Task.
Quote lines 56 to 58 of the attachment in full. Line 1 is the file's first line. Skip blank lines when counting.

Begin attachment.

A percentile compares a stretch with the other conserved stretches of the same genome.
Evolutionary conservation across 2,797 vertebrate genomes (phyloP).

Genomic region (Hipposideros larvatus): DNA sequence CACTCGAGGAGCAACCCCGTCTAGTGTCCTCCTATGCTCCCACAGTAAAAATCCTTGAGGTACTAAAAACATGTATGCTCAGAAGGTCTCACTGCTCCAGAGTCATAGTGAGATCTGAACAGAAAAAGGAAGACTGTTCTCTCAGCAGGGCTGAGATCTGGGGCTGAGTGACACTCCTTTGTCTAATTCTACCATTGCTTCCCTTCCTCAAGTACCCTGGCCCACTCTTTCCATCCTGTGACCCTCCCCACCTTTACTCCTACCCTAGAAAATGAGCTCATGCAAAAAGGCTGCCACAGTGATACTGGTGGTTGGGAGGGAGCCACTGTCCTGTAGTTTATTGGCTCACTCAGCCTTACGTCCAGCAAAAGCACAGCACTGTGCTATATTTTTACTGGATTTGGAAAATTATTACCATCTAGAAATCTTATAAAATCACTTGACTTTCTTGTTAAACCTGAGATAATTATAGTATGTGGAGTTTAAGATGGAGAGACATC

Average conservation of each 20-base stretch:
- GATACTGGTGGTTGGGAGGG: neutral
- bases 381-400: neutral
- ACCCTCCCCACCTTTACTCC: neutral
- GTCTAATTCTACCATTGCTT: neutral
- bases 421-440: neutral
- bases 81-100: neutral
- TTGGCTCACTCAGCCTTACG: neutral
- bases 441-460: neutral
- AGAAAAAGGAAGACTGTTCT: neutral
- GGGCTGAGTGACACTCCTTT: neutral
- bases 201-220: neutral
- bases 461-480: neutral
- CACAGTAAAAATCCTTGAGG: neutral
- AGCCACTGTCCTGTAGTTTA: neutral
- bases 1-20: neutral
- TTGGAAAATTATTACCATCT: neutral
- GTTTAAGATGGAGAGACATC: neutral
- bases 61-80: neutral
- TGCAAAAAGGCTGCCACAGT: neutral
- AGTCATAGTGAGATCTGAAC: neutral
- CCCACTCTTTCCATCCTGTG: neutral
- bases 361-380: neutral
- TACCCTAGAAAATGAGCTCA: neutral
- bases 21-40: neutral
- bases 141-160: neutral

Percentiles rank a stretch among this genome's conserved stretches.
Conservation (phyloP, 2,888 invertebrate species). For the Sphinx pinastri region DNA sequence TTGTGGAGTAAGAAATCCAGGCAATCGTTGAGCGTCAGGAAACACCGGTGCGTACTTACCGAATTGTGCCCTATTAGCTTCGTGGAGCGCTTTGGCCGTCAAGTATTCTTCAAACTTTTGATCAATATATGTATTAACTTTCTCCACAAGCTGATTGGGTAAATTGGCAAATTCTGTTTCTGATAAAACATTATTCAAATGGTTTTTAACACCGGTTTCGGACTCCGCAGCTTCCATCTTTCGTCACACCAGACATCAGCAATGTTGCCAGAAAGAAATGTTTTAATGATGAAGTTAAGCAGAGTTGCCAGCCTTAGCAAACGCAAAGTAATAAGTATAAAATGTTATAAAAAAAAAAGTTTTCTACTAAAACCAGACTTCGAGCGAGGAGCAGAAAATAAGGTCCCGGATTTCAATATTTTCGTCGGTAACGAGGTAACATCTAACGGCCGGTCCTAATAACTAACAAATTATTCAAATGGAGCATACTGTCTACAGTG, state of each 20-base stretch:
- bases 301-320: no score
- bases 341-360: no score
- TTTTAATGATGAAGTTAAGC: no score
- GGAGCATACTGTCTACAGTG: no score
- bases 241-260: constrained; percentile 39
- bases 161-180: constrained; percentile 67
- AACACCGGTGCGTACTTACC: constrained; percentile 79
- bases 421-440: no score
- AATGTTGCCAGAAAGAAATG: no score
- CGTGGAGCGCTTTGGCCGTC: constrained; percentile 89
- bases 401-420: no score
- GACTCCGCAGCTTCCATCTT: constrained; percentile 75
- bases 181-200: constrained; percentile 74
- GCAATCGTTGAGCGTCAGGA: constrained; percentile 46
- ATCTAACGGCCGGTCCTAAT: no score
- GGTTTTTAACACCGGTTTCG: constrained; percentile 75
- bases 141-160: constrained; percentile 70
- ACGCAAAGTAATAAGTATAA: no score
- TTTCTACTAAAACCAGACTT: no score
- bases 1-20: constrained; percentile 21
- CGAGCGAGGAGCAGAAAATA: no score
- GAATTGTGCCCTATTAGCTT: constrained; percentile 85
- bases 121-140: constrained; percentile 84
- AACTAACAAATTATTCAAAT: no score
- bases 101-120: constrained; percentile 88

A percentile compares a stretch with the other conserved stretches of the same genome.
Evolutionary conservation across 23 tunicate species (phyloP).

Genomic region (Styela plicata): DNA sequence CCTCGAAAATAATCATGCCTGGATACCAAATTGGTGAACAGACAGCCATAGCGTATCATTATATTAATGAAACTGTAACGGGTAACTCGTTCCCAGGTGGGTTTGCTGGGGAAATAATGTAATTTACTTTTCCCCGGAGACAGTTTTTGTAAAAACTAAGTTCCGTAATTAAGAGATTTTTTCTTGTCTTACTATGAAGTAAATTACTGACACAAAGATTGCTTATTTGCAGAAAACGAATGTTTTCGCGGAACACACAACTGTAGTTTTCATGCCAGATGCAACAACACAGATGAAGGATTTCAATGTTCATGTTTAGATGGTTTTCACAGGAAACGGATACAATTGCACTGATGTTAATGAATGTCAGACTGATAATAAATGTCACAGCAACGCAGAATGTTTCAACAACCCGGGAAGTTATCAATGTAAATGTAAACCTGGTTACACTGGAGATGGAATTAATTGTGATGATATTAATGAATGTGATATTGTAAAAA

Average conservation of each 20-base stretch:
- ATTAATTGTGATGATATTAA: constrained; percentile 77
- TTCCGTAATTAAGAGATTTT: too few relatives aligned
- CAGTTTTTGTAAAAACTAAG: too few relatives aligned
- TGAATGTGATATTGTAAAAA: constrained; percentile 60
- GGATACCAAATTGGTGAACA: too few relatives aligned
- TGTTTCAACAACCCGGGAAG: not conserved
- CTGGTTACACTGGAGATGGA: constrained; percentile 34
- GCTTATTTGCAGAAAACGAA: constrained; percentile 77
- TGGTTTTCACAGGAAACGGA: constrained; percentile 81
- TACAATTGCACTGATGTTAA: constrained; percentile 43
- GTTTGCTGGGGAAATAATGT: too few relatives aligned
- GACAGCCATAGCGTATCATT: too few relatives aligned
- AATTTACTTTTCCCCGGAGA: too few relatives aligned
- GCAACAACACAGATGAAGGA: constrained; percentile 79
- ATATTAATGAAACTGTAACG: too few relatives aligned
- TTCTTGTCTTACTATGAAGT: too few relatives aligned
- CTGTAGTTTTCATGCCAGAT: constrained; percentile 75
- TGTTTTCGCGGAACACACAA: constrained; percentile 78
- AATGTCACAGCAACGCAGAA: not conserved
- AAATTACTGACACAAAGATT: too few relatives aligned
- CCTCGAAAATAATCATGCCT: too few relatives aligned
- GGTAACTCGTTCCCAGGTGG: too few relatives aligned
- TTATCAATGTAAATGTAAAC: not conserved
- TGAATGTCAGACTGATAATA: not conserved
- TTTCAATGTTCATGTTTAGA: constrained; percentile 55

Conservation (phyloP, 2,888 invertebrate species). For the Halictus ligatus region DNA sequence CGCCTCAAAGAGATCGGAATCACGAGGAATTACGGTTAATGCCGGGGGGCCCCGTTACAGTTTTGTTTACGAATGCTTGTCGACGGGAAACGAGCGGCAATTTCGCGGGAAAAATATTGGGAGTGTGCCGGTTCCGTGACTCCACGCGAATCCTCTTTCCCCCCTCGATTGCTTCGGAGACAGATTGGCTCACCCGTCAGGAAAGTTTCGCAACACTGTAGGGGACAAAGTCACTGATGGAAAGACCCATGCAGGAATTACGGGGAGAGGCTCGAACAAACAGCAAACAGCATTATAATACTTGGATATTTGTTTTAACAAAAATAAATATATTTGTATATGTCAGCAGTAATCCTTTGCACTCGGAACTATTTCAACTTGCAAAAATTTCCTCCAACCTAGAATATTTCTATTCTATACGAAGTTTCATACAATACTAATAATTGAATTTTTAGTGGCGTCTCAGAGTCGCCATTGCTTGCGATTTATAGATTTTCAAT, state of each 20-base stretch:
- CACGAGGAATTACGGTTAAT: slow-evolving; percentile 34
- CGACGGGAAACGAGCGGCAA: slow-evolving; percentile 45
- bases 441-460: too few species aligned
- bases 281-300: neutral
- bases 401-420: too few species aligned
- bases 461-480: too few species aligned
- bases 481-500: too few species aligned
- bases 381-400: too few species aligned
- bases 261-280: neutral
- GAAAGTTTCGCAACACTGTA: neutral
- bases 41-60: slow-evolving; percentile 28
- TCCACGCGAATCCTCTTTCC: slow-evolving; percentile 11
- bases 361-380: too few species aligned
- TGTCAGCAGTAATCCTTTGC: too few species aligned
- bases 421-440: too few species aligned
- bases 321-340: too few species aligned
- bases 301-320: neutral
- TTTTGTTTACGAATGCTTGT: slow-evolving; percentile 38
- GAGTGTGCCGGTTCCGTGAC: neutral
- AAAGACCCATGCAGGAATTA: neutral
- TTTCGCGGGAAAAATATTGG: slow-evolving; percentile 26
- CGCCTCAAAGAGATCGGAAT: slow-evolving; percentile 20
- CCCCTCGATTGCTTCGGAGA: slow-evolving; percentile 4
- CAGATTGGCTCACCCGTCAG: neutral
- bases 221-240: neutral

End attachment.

- bases 101-120: constrained; percentile 88

A percentile compares a stretch with the other conserved stretches of the same genome.
Evolutionary conservation across 23 tunicate species (phyloP).